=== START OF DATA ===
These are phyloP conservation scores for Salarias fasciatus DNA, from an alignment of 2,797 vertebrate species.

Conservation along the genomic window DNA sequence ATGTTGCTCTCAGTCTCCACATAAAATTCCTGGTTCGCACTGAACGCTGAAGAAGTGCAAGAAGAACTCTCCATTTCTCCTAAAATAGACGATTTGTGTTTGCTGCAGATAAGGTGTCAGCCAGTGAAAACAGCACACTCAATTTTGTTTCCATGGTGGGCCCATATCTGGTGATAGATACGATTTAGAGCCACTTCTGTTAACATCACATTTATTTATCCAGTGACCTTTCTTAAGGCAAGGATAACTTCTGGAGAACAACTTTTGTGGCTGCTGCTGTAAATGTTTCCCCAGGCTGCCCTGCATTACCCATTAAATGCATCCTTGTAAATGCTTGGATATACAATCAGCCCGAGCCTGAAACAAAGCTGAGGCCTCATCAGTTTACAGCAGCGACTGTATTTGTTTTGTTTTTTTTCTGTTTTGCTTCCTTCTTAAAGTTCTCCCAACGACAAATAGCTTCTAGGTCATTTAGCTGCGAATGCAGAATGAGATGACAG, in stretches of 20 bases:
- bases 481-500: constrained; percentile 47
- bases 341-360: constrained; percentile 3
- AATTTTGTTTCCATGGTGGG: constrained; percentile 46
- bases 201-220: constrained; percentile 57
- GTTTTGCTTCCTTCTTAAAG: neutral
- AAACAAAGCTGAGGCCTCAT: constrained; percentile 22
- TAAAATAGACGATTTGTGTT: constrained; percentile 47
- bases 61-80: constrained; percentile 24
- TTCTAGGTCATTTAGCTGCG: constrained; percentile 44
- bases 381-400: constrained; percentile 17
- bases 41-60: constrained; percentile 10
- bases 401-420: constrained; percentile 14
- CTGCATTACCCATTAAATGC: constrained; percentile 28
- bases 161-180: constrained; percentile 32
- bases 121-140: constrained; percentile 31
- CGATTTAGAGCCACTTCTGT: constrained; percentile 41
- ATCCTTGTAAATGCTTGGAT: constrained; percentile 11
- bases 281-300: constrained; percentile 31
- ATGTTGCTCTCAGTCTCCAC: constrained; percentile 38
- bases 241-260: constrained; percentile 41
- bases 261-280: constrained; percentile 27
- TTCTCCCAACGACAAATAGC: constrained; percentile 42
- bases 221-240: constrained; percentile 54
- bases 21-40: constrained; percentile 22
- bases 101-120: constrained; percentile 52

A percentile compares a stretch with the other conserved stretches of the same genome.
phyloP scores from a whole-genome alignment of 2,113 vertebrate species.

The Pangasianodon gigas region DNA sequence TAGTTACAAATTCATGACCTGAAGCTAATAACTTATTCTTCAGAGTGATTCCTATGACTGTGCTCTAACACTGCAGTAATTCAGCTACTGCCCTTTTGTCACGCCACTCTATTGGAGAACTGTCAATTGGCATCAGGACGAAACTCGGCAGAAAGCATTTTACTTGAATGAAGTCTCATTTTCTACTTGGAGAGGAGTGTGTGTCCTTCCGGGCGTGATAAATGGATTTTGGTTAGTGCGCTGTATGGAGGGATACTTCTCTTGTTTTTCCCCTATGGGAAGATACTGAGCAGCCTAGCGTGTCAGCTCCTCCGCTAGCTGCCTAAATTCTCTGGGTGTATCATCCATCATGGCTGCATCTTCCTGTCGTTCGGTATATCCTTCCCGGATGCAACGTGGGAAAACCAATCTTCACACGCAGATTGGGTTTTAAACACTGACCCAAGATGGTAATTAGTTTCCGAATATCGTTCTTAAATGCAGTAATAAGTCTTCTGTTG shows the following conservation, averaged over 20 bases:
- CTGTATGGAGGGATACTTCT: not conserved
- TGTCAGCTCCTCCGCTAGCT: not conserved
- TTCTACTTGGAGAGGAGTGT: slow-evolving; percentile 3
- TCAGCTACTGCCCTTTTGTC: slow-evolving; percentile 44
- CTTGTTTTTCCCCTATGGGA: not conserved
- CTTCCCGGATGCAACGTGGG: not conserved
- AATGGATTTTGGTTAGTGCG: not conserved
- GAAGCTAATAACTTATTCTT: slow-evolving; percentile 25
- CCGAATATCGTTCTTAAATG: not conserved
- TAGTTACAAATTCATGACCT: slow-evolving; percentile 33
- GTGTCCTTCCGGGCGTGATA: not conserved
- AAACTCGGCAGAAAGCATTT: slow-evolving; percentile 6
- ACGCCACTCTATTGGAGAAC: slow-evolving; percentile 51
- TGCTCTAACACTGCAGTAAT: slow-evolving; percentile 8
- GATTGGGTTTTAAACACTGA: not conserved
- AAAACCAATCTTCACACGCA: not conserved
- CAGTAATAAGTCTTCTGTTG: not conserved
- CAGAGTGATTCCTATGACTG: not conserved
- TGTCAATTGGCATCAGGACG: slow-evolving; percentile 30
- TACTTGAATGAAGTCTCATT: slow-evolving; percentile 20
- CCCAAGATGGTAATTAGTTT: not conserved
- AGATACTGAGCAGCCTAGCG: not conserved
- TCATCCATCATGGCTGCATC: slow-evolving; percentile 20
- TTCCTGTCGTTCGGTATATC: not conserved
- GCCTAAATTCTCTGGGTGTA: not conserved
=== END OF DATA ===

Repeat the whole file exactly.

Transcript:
These are phyloP conservation scores for Salarias fasciatus DNA, from an alignment of 2,797 vertebrate species.

Conservation along the genomic window DNA sequence ATGTTGCTCTCAGTCTCCACATAAAATTCCTGGTTCGCACTGAACGCTGAAGAAGTGCAAGAAGAACTCTCCATTTCTCCTAAAATAGACGATTTGTGTTTGCTGCAGATAAGGTGTCAGCCAGTGAAAACAGCACACTCAATTTTGTTTCCATGGTGGGCCCATATCTGGTGATAGATACGATTTAGAGCCACTTCTGTTAACATCACATTTATTTATCCAGTGACCTTTCTTAAGGCAAGGATAACTTCTGGAGAACAACTTTTGTGGCTGCTGCTGTAAATGTTTCCCCAGGCTGCCCTGCATTACCCATTAAATGCATCCTTGTAAATGCTTGGATATACAATCAGCCCGAGCCTGAAACAAAGCTGAGGCCTCATCAGTTTACAGCAGCGACTGTATTTGTTTTGTTTTTTTTCTGTTTTGCTTCCTTCTTAAAGTTCTCCCAACGACAAATAGCTTCTAGGTCATTTAGCTGCGAATGCAGAATGAGATGACAG, in stretches of 20 bases:
- bases 481-500: constrained; percentile 47
- bases 341-360: constrained; percentile 3
- AATTTTGTTTCCATGGTGGG: constrained; percentile 46
- bases 201-220: constrained; percentile 57
- GTTTTGCTTCCTTCTTAAAG: neutral
- AAACAAAGCTGAGGCCTCAT: constrained; percentile 22
- TAAAATAGACGATTTGTGTT: constrained; percentile 47
- bases 61-80: constrained; percentile 24
- TTCTAGGTCATTTAGCTGCG: constrained; percentile 44
- bases 381-400: constrained; percentile 17
- bases 41-60: constrained; percentile 10
- bases 401-420: constrained; percentile 14
- CTGCATTACCCATTAAATGC: constrained; percentile 28
- bases 161-180: constrained; percentile 32
- bases 121-140: constrained; percentile 31
- CGATTTAGAGCCACTTCTGT: constrained; percentile 41
- ATCCTTGTAAATGCTTGGAT: constrained; percentile 11
- bases 281-300: constrained; percentile 31
- ATGTTGCTCTCAGTCTCCAC: constrained; percentile 38
- bases 241-260: constrained; percentile 41
- bases 261-280: constrained; percentile 27
- TTCTCCCAACGACAAATAGC: constrained; percentile 42
- bases 221-240: constrained; percentile 54
- bases 21-40: constrained; percentile 22
- bases 101-120: constrained; percentile 52

A percentile compares a stretch with the other conserved stretches of the same genome.
phyloP scores from a whole-genome alignment of 2,113 vertebrate species.

The Pangasianodon gigas region DNA sequence TAGTTACAAATTCATGACCTGAAGCTAATAACTTATTCTTCAGAGTGATTCCTATGACTGTGCTCTAACACTGCAGTAATTCAGCTACTGCCCTTTTGTCACGCCACTCTATTGGAGAACTGTCAATTGGCATCAGGACGAAACTCGGCAGAAAGCATTTTACTTGAATGAAGTCTCATTTTCTACTTGGAGAGGAGTGTGTGTCCTTCCGGGCGTGATAAATGGATTTTGGTTAGTGCGCTGTATGGAGGGATACTTCTCTTGTTTTTCCCCTATGGGAAGATACTGAGCAGCCTAGCGTGTCAGCTCCTCCGCTAGCTGCCTAAATTCTCTGGGTGTATCATCCATCATGGCTGCATCTTCCTGTCGTTCGGTATATCCTTCCCGGATGCAACGTGGGAAAACCAATCTTCACACGCAGATTGGGTTTTAAACACTGACCCAAGATGGTAATTAGTTTCCGAATATCGTTCTTAAATGCAGTAATAAGTCTTCTGTTG shows the following conservation, averaged over 20 bases:
- CTGTATGGAGGGATACTTCT: not conserved
- TGTCAGCTCCTCCGCTAGCT: not conserved
- TTCTACTTGGAGAGGAGTGT: slow-evolving; percentile 3
- TCAGCTACTGCCCTTTTGTC: slow-evolving; percentile 44
- CTTGTTTTTCCCCTATGGGA: not conserved
- CTTCCCGGATGCAACGTGGG: not conserved
- AATGGATTTTGGTTAGTGCG: not conserved
- GAAGCTAATAACTTATTCTT: slow-evolving; percentile 25
- CCGAATATCGTTCTTAAATG: not conserved
- TAGTTACAAATTCATGACCT: slow-evolving; percentile 33
- GTGTCCTTCCGGGCGTGATA: not conserved
- AAACTCGGCAGAAAGCATTT: slow-evolving; percentile 6
- ACGCCACTCTATTGGAGAAC: slow-evolving; percentile 51
- TGCTCTAACACTGCAGTAAT: slow-evolving; percentile 8
- GATTGGGTTTTAAACACTGA: not conserved
- AAAACCAATCTTCACACGCA: not conserved
- CAGTAATAAGTCTTCTGTTG: not conserved
- CAGAGTGATTCCTATGACTG: not conserved
- TGTCAATTGGCATCAGGACG: slow-evolving; percentile 30
- TACTTGAATGAAGTCTCATT: slow-evolving; percentile 20
- CCCAAGATGGTAATTAGTTT: not conserved
- AGATACTGAGCAGCCTAGCG: not conserved
- TCATCCATCATGGCTGCATC: slow-evolving; percentile 20
- TTCCTGTCGTTCGGTATATC: not conserved
- GCCTAAATTCTCTGGGTGTA: not conserved